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Meditation Can Benefit the Aging Brain

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At Homberg Chiropractic and Wellness – your Knoxville chiropractor – we practice chiropractic biophysics, which has us focusing on restoring the normal curvature of your spine. As you’ve heard me say time and again, the normal curve in your neck improves the blood and oxygen flow to your brain – the command center of the entire nervous system.

As you know, the human brain is extremely complex. The brain contains about 86 billion neurons, cells that communicate with each other using chemical and electrical signals. This three-pound organ is the seat of intelligence, interpreter of the senses, initiator of body movement, and controller of behavior. Lying in its bony shell and washed by protective fluid, the brain is the source of all the qualities that define our humanity.

Coating the surface of the cerebrum and the cerebellum is a vital layer of tissue the thickness of a stack of two or three dimes. It is called the cortex, from the Latin word for bark. Most of the actual information processing in the brain takes place in the cerebral cortex. When people talk about gray matter” in the brain they are talking about this thin rind. The cortex is gray because nerves in this area lack the insulation that makes most other parts of the brain appear to be white. The folds in the brain add to its surface area and therefore increase the amount of gray matter and the quantity of information that can be processed.

One of the things known by physicians and researchers about the brain is that people age, their cortexes shrink. This affects decision making and memory. While we know that everything from diet to exercise to brain games such as crossword and other puzzles can help keep the brain young, a neuroscientist from Massachusetts General and Harvard Medical School conducted research that found mindful meditation can also keep the gray matter from shrinking.

The researcher first heard of the benefits of meditation from your yoga teacher. While skeptical at first, she began to dig deeper into evidence that showed meditation decreased stress, depression, anxiety, reduces pain and insomnia. She then began to study the effects on her own. Her first study, she looked at long-term meditators and found that they had increased gray matter in several areas of the brain including the auditory and sensory cortex.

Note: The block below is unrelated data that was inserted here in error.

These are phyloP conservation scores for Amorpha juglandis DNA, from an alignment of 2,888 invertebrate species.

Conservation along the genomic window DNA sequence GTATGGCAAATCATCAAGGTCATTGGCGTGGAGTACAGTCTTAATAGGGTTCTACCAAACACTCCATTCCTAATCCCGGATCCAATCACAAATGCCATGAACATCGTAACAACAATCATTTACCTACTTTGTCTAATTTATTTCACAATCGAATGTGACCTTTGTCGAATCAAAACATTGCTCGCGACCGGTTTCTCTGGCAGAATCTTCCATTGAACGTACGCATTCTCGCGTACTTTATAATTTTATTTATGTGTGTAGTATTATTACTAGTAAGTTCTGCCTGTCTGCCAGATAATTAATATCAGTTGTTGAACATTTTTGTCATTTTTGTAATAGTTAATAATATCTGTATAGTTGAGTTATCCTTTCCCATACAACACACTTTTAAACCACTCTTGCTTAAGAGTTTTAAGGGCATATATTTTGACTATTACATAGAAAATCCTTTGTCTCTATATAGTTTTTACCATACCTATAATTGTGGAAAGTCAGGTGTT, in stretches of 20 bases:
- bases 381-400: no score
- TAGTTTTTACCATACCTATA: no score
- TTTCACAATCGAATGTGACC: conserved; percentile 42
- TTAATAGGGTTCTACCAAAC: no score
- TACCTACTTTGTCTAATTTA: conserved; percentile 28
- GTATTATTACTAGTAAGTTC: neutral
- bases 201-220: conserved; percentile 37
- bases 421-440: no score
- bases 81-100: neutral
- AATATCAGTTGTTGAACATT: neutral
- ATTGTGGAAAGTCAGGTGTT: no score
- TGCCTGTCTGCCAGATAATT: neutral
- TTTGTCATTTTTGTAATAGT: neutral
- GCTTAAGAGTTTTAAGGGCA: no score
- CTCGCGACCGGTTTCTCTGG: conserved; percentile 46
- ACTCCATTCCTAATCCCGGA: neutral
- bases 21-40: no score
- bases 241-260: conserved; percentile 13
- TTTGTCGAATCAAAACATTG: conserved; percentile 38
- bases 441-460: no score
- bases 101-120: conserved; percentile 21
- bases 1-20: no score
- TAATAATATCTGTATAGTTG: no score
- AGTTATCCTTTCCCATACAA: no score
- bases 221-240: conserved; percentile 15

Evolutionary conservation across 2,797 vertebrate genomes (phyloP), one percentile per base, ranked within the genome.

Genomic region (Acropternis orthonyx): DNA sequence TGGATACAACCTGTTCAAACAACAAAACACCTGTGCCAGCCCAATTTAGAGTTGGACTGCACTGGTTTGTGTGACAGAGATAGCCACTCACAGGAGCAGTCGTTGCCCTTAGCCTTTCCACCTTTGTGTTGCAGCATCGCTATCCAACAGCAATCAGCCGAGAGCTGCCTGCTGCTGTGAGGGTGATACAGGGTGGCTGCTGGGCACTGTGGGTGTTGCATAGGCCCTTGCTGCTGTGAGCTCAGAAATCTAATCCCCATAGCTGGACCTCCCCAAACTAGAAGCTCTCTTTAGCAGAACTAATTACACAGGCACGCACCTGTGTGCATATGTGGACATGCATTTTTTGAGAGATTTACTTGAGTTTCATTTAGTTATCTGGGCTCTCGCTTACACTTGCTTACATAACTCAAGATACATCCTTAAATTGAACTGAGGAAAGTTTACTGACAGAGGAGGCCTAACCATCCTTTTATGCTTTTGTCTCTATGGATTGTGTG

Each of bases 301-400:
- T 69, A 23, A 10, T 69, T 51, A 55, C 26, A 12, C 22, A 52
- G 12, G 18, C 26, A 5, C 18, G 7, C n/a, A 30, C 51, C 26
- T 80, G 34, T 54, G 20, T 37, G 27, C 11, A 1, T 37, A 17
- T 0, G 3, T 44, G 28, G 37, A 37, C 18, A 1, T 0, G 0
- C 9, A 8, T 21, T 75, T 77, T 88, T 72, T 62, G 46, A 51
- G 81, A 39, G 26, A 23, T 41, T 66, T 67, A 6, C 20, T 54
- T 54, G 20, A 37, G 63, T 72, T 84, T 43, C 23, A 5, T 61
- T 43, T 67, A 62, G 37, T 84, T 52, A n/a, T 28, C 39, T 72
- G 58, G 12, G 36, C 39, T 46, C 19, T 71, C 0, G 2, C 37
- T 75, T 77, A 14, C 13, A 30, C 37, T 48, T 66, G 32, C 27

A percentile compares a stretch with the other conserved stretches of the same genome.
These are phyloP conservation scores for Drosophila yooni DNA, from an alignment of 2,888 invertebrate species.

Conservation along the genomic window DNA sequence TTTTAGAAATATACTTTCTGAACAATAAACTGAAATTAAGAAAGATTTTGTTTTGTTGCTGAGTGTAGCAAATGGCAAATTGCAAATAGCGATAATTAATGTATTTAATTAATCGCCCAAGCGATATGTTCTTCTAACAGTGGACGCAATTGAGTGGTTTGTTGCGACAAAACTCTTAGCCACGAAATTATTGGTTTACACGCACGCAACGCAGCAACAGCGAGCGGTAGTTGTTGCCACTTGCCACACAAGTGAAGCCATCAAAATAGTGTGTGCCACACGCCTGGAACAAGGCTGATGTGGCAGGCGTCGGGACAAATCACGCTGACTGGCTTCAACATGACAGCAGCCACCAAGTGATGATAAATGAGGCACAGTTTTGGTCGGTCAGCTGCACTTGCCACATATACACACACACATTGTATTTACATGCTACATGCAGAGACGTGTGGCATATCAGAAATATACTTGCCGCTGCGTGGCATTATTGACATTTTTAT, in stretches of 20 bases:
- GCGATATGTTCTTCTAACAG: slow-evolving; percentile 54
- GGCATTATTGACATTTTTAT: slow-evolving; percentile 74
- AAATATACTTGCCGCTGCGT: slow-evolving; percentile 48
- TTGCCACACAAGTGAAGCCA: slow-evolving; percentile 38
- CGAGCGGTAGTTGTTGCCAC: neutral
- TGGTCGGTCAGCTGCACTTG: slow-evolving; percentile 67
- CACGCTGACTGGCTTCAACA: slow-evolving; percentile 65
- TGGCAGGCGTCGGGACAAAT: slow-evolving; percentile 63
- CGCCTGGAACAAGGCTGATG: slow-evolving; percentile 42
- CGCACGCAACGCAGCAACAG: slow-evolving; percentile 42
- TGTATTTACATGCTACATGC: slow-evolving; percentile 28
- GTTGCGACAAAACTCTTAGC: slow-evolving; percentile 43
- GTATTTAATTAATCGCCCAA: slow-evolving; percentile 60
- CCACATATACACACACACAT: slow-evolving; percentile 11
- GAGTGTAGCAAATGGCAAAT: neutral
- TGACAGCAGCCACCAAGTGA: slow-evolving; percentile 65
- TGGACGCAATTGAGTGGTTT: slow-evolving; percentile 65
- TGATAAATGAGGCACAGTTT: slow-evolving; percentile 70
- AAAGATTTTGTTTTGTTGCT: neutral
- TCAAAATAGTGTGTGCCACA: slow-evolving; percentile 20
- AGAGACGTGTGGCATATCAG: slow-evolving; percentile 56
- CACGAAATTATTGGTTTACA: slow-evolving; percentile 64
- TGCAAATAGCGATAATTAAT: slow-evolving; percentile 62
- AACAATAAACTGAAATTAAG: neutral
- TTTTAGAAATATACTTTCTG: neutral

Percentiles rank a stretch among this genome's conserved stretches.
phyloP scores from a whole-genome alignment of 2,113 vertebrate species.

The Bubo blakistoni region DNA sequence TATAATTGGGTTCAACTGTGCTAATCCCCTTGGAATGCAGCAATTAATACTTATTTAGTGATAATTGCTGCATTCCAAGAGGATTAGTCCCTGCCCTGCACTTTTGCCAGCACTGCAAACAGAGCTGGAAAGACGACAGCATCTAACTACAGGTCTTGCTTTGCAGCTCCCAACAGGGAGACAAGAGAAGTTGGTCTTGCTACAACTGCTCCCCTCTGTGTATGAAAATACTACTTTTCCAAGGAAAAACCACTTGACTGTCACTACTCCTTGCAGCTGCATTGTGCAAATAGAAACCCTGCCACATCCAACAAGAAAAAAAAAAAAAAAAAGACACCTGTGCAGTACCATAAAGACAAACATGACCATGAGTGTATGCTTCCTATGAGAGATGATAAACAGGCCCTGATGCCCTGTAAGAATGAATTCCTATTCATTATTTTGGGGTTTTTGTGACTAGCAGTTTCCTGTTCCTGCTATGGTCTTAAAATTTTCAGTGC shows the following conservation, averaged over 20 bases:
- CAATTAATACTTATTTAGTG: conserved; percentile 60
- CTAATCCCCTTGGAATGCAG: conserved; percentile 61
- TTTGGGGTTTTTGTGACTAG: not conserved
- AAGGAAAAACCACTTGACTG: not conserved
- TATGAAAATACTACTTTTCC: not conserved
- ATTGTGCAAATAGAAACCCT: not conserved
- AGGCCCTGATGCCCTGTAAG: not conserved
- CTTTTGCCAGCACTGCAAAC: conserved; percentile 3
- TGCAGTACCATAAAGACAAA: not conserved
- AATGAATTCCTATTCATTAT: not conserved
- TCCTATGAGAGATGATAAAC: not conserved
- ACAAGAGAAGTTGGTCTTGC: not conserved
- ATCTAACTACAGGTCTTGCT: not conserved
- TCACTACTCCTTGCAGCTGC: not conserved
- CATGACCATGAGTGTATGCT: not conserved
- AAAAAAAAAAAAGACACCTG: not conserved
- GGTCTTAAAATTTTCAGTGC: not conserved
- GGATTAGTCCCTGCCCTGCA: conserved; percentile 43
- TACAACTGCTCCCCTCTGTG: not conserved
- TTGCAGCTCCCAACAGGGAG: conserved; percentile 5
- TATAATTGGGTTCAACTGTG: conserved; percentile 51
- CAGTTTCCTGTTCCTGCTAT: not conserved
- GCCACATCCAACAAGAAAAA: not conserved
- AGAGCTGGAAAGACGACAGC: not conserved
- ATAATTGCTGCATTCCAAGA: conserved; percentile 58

However, the neuroscientist also found that the meditators had more gray matter in another brain region, this time linked to decision-making and working memory: the frontal cortex. In fact, while most people see their cortexes shrink as they age, 50-year-old meditators in the study had the same amount of gray matter as those half their age.

Her first study involved long-term meditators who had obviously already seen the result of the practice. Her next study, she looked at a group that began meditating for the first time and practiced for eight weeks. The result? There was thickening in several regions of the brain, including the left hippocampus (involved in learning, memory, and emotional regulation); the TPJ (involved in empathy and the ability to take multiple perspectives); and a part of the brainstem called the pons (where regulatory neurotransmitters are generated). Plus, the brains of the new meditators saw shrinkage of the amygdala, a region of the brain associated with fear, anxiety, and aggression. This reduction in size of the amygdala correlated to reduced stress levels in those participants.

Think about how over-taxed our brains are these days – constantly checking e-mail, texting, surfing websites. Give meditation a chance and see if you can tell a difference in how your brain functions. If you’d like to learn more about mindful meditation, let us know the next time you call Homberg Chiropractic and Wellness to make an appointment.

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